Ultra Distance Races: how to train and keep motivated.

Posted by William 28/05/2018 0 Comment(s)

 

Adrian competed in his first MTB event in 2012 and has since challenged for titles in various different distances and categories, including placing 3rd in the British 24hr Championships and 6th in his age class at the World Champs. He also regularly podiums at the British MTB Championships, winning his class in 2015. 

 

In a weeks time Adrian will compete at the 24hr European Championships in Slovakia and later in the month the British Championships. Later on in the year he will also be competing in the World 24hr champs in Fort William. He is a man on a mission! Active Root are looking forward to see how Adrian gets on and help him fuel his 24hr events! 

 

 

As a 54 year old veggie 24hr ultra mountainbiker with previous experience of madness in the world of ultra walking I enjoy talking about my journeys and experiences. 

 

I thought I would take a departure from the normal area of nutrition and generally surviving a 24hr bike event and think about the most important thing to consider, namely the journey there, the motivation, dealing with illness, the odd family crisis and most importantly, trying to maintain the full support of those closest to you. I often say I can't wait to get pedalling at the event, it's easiest part....even for nearly 25hrs!

 

Training. Always a tough one, trying to train for a 24hr I would suggest engaging a good coach, one who understands your targets and understands what it's all about. Yes you can self coach but I have definitely found it's one less big thing to think about. This helps the motivation, feeding off someone especially who walks the talk...

 

Unless you're lucky enough to be a pro or only work part time for example then realistically fitting in your training with life is the hardest part, not just the training but recovery and equipment prep, you have to be very, very good with your time management and being extremely realistic with what time you have available to deal with. It does mean however that you may end up training at anti-social times or bad weather, or both. That's where the smart turbo comes in very handy, great bang for bucks and no issues with weather or bike maintenance but you enjoy it and max it out

 

Motivation. How do I sit on a turbo for hours on end if lack of time and weather means you can't get that endurance ride in? Easy- think of the end result, the jersey, the achievement of personal targets, knowing you're putting the quality work in while others may not be. A well set up "pain cave" to make it comfortable, not often a word you hear associated with turbo sessions, but good cooling fans, your favourite (Active Root) sports drink, great sounds or video collection and then just smash your targets out of the window!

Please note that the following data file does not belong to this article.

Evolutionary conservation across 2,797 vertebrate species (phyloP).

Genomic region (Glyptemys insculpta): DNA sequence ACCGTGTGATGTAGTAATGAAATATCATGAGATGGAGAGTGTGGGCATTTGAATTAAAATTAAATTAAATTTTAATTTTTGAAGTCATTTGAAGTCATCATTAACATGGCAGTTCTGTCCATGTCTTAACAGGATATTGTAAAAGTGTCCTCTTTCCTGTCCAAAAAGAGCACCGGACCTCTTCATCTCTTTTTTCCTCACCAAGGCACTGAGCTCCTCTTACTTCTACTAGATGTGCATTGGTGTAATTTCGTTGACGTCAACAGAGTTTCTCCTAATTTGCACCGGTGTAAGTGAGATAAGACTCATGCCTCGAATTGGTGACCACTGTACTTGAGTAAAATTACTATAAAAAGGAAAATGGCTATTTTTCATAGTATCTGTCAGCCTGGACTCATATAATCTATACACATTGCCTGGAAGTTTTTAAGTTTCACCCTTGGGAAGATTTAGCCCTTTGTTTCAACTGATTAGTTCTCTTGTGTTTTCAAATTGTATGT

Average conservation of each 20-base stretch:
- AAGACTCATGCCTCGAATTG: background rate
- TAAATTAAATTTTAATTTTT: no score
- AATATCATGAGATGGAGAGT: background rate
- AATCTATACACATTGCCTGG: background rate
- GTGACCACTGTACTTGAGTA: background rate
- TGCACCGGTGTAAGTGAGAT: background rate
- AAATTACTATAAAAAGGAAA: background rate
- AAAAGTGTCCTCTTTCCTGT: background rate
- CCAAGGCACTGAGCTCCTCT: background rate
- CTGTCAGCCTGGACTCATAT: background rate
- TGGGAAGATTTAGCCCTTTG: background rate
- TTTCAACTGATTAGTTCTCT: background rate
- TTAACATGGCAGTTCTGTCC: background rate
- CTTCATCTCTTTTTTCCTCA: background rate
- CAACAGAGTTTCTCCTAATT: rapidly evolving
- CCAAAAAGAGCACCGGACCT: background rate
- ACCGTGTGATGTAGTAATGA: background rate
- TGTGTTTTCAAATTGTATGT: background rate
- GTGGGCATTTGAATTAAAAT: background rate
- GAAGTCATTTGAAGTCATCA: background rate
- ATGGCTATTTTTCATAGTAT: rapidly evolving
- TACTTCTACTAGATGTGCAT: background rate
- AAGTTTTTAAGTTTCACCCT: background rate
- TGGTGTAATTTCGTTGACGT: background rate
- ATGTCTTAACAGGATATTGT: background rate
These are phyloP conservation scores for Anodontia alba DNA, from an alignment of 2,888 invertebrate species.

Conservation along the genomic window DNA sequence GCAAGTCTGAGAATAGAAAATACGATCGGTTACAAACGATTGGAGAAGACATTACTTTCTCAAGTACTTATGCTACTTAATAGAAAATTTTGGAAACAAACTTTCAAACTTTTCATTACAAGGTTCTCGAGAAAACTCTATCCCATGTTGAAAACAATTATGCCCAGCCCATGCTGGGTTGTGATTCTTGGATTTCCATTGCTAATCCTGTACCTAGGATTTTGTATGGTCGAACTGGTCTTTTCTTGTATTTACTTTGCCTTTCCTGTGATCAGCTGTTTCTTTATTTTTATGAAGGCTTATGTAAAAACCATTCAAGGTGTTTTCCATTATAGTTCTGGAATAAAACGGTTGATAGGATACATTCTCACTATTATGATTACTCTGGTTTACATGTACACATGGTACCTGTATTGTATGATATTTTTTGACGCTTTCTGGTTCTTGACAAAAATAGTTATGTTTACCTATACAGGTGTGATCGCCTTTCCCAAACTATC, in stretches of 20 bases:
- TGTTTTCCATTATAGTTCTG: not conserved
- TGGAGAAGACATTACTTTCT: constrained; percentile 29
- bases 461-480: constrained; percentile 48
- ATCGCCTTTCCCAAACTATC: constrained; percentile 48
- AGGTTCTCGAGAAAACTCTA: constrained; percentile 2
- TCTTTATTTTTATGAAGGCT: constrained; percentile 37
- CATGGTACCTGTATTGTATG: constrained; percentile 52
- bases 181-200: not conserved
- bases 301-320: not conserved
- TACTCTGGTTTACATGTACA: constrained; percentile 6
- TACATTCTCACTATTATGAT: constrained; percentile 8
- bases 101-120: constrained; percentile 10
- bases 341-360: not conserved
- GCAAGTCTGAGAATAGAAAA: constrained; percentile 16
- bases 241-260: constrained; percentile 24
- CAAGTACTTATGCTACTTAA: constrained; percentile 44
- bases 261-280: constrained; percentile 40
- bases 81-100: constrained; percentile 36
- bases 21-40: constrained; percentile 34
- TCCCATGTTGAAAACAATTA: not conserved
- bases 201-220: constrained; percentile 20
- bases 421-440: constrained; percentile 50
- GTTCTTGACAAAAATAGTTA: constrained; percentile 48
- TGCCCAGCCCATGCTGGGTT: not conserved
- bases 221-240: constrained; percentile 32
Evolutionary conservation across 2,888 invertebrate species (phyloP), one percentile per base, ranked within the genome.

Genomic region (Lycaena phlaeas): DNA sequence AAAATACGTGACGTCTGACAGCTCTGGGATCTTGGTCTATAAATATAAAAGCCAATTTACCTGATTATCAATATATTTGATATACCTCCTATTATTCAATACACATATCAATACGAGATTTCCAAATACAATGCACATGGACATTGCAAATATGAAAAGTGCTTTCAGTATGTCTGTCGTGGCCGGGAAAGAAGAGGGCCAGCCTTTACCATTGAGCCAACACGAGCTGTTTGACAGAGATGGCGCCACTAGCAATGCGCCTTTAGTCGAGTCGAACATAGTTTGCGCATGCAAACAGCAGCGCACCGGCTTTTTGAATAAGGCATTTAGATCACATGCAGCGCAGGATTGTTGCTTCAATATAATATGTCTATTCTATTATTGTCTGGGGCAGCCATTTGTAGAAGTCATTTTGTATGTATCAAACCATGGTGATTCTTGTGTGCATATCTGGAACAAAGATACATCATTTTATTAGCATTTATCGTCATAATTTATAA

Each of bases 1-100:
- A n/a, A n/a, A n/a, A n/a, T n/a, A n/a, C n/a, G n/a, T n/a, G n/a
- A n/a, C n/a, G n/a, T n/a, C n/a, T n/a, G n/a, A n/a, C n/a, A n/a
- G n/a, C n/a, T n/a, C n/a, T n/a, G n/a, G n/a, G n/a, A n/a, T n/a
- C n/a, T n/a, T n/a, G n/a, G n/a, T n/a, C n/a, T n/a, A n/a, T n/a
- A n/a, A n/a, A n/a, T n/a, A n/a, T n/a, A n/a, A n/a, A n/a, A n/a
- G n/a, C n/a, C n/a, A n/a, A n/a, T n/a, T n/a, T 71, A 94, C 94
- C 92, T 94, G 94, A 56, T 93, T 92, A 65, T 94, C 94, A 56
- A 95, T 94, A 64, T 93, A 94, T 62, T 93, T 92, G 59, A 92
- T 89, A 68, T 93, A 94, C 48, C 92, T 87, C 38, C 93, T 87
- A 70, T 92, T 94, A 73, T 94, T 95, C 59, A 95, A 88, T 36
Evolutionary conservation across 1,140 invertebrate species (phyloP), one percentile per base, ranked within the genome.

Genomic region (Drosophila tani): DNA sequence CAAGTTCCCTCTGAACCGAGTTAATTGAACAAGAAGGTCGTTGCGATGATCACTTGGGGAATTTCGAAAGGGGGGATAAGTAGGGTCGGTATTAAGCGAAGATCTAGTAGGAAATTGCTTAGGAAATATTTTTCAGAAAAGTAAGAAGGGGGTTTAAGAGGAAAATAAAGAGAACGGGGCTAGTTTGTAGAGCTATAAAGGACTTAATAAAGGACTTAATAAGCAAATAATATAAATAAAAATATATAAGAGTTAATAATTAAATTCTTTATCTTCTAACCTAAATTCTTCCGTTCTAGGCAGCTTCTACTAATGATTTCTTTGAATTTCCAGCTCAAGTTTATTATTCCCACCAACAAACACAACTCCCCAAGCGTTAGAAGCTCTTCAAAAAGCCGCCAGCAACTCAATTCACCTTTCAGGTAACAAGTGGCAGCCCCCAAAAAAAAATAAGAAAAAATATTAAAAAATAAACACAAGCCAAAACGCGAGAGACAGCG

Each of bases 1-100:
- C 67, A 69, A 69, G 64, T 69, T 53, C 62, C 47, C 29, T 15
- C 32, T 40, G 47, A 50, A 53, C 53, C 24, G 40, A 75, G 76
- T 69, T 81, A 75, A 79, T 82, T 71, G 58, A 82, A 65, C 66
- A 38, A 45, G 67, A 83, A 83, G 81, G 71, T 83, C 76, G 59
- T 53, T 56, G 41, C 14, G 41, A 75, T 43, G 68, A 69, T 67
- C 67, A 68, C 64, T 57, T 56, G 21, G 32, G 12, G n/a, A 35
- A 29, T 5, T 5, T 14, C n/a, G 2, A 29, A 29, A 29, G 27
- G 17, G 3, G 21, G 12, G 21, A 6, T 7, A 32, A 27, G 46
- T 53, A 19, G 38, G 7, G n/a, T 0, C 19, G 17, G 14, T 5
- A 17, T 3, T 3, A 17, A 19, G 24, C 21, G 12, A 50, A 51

Fitting in with work or if you're lucky enough to live within range of work then use a combination of direct cycling to work as an essential part of your training rides. I find that a pleasant recovery ride in to work if no showers are available (so avoiding getting sweaty!), also purchase the best foul weather gear you can find, after all there is no such thing as bad weather only bad gear, that way you arrive at work and if needs be change in the toilet and come out looking as fresh as a super hero ready to face the day. Then ride hard on the way home if the programme says to. If you're out of cycling range drive or commute part of the way, then do the rest on your bike. 

 

Overtraining (or as more than one experienced top flight coach says, under recovery) is a spectre that I think can really haunt the keen amateur and set you back months. I stick with a mantra of I would rather arrive at an event healthy, but 80% fit, than ill having in theory hit all my targets. Starting an ultra feeling sh#t is guaranteed to not be a pleasant experience 25hrs later. 

 

As I mentioned in a previous blog post (https://www.activeroot.co.uk/single-post/2018/03/15/Staying-fuelled-as-a-24hr-solo-mountain-biking-vegetarian), LISTEN to your body, but it's not easy when you're committed to being the best you can. I still have to keep myself in check and constantly remind myself of this. Luckily I have a great coach who lives this point and gives great support when I have to sack off the occasional session due to whatever crops up. If you get ill then recover first. Hard though it is to rest, turning a head cold into a raging chest infection could knock your plans out for the whole year. Enlist one or two of your peers to convince you to rest up! 

 

Finally and MOST importantly of all factor in your nearest and dearest. I don't think any of us could do such an ultra based sport without some home support, but it takes me back to your time management. Be realistic and super efficient with your training, NO junk miles, quality all the way. Discuss what you need to do with those who will be there when you're not and live with the reality of not being able to train like a pro all the time. The odd 5.30am alarm may have to be put up with to get certain targets in at times if necessary but don't constantly compromise your recovery. Sleep is one of the best performance enhancers ever...

However one thing that may well derail your immaculate plans is a family crisis. It can't be helped, it's life. So you miss a block of training, treat it as recover, deal with the crisis and get back to it super fresh. 

 

Happy training, Adrian

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